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Real and virtual worlds converge in dance premiere

InReview

Adelaide choreographer Larissa McGowan is not much of a gamer herself – “I’m actually quite terrible” – yet it is curiosity about the allure of video games that inspired her latest dance work.

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“I found it fascinating what draws people into that virtual world,” McGowan says.

“It’s such a vivid, fantastical space and so different to the real world.”

Mortal Condition, which will premiere at the Adelaide Festival Centre next week, consists of two distinct parts and is performed by McGowan, a Helpmann Award winner and former Australian Dance Theatre member, and fellow dancers Thomas Bradley and Kialea-Nadine Williams.

Part I: Condition, is grounded in reality and described by McGowan as a conversation between two human bodies in space. Performed by McGowan and Bradley, it is accompanied by a score from Adult Themes for Voice – an experimental album of strange and often guttural vocal noises recorded by singer Mike Patton of rock band Faith No More.

“In the first half, the choreography is extremely intricate, detailed and in sync with this very raw music,” McGowan says.

“A lot of the movement feels animalistic and raw and extremely fast. It’s being evoked through the body by the sound.”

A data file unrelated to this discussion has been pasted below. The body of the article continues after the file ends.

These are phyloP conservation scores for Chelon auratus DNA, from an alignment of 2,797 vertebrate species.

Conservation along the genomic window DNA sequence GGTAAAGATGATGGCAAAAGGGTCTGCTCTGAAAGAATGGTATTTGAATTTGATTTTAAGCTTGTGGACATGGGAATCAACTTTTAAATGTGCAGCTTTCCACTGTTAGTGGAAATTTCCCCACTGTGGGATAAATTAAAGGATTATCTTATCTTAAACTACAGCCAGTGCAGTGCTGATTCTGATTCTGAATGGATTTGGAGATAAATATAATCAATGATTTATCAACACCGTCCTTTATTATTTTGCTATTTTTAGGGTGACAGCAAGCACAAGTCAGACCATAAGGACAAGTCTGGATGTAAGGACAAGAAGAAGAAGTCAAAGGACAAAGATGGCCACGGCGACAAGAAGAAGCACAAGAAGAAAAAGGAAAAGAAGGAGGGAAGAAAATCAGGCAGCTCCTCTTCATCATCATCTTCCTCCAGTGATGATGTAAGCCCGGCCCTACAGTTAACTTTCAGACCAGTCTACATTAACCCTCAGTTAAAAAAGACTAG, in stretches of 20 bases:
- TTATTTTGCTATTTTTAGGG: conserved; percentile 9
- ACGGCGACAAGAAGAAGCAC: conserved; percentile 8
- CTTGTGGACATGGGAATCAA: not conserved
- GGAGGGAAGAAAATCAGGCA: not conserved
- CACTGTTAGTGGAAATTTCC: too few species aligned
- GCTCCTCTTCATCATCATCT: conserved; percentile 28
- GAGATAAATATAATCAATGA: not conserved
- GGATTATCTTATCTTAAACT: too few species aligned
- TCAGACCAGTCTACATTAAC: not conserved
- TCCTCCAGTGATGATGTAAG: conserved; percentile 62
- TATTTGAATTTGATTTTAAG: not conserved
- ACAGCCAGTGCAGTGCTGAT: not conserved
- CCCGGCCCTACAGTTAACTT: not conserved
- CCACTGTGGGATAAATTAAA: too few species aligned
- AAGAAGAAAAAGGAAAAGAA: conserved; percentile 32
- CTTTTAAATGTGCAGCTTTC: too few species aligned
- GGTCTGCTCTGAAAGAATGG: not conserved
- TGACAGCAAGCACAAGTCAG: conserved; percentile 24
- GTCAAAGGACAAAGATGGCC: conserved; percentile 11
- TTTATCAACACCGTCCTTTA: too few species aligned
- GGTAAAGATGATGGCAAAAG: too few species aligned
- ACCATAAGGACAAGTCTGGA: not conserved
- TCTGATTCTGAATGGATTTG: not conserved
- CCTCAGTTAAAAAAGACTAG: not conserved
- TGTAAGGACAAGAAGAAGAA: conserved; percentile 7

Part II: Mortal Condition, ventures into the virtual world, with choreography inspired by the attributes and quests of characters from video games ranging from Pixels and Super Mario Bros to Mortal Kombat, Minecraft and Lara Croft: Tomb Raider. It will be performed by McGowan and Williams, with projections by light artist Toby K that reflect gaming interfaces and environments, and an original soundtrack composed by Adelaide’s DJ Tr!P.

“He’s made this epic sound score that is so layered and so textured and helps bring to life the avatars, the characters and this fantastical world we are heading into,” McGowan says.

Dance- Mortal Condition - Larissa McGowan

Thomas Bradley, Larissa McGowan and Kialea-Nadine Williams in Mortal Condition.

McGowan has built a reputation for work with popular culture themes, which she sees as a way of bringing a broader audience to the world of contemporary dance. Her dance Frantic, which toured last year as part of Sydney Dance Company’s De Novo, explored the fan culture surrounding the Alien and Predator sci-fi films.

For Mortal Condition, the choreographer and dancer researched games ranging from ’80s favourites Pac-Man and Tetris to the elaborate 3D games played today. She tried playing many of the games herself – “and just got quite frustrated!” – as well as watching her fellow dancers, who had more experience in the gaming world.

McGowan says the resulting dance work compares the real and virtual worlds. It looks at the allure of gaming, but doesn’t seek to make a statement about whether it is a good or bad thing.

She herself has gained a greater appreciation of the creativity behind video games, as well as the way in which they both help players to make social connections and also serve as a form of escapism from the stresses of everyday life.

“I now have a fonder feeling towards it [gaming],” she says.

“Previously, I felt that it was always a communication blocker with partners and friends because I wasn’t into it … I was intrigued to know what draws them into it and why they spend so much time in these worlds and make them almost a better version than reality.

“But spending the time looking at these games, playing them, being in them, you start to see the beauty, the art … all the things that go into making them.”

Mortal Condition will be presented at the Space Theatre, Adelaide Festival Centre, from May 11-14.

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